Following a unanimous vote by the United Nations Security Council, June 30 will be the final day of the United Nations Multidimensional Integrated Stabilization Mission in Mali, succinctly known as MINUSMA.
The force at its height consisted of 13,289 military personnel and 1,920 police and had been deployed to the central African nation since April 2013 when it was requested by the then government of Mali. During this decade of service in the country, MINUSMA lost 187 service members from various countries.
The military junta currently in power demanded their withdrawal on June 16, 2023, stating that there was a “crisis of confidence” between the military authorities and the leadership of MINUSMA.
Malian authorities and public figures have recently claimed that MINUSMA’s presence has been more the problem than the solution. They largely blame the UN for failing in their mission to protect civilians or even respond after massacres occur, leaving much of the nation’s rural area under the control of anti-government rebel forces.
Colonel Assimi Goïta, the interim President of Mali since seizing power in 2021, initially demanded that the UN troops do more to combat the actions of these forces. However, the UN largely left the fighting to France’s units under Operation Barkhane, tasking its MINUSMA troops with humanitarian relief, security, and establishment of basic services.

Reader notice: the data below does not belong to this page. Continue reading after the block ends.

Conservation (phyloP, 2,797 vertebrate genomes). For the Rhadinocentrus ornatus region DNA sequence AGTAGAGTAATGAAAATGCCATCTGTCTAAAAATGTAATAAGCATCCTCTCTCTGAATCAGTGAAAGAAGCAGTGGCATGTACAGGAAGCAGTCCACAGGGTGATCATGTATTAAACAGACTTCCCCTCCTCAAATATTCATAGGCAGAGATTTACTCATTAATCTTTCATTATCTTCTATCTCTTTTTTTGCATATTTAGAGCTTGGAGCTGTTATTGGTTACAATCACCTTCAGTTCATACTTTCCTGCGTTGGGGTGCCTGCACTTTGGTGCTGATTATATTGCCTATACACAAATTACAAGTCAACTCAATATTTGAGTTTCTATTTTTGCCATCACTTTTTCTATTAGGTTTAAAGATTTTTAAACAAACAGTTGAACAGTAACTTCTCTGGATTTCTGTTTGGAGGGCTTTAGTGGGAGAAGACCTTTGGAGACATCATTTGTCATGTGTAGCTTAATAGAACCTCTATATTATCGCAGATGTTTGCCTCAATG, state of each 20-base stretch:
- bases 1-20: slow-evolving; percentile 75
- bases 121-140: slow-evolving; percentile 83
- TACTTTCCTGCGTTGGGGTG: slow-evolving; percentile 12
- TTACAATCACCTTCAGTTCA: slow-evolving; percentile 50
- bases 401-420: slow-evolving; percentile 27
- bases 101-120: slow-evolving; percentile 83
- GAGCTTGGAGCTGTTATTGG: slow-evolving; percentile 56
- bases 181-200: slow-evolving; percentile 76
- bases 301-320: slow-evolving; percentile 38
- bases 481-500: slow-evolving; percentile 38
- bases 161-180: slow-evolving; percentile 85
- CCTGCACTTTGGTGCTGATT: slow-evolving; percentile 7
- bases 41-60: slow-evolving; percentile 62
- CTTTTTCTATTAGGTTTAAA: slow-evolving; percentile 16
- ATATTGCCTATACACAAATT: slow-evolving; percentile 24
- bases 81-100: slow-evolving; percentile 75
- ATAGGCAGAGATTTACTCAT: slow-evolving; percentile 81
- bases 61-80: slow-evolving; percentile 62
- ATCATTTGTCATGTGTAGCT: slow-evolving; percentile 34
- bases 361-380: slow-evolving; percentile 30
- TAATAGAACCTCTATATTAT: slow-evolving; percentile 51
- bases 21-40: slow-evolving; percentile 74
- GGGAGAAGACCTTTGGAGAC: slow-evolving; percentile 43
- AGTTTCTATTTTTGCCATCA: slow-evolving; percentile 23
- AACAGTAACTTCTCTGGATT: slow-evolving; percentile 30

Paris opted to cease this operation in August of 2022 due to Bamako’s decision to allow Russian paramilitary fighters into the country, reportedly to assist with halting the anti-government forces in its remote northern regions where locals largely rely on foreign intervention for their security rather than the country’s own security forces.
Mali’s government assistance from Russia’s Wagner PMC paramilitary group has sparked friction with European and American officials. Additionally, UN human rights groups have claimed that the Russian mercenaries are responsible for extrajudicial killings and ransacking of the country’s natural resources.
In particular, the UN cited that 500 civilians had been killed in March 2022 around the village of Moura, blaming the Malian armed forces and “foreign” fighters, alluding to the involvement of Wagner. Bamako responded with threats of legal action against the UN investigation team, lying the final straw for the dissolution of relations between the two.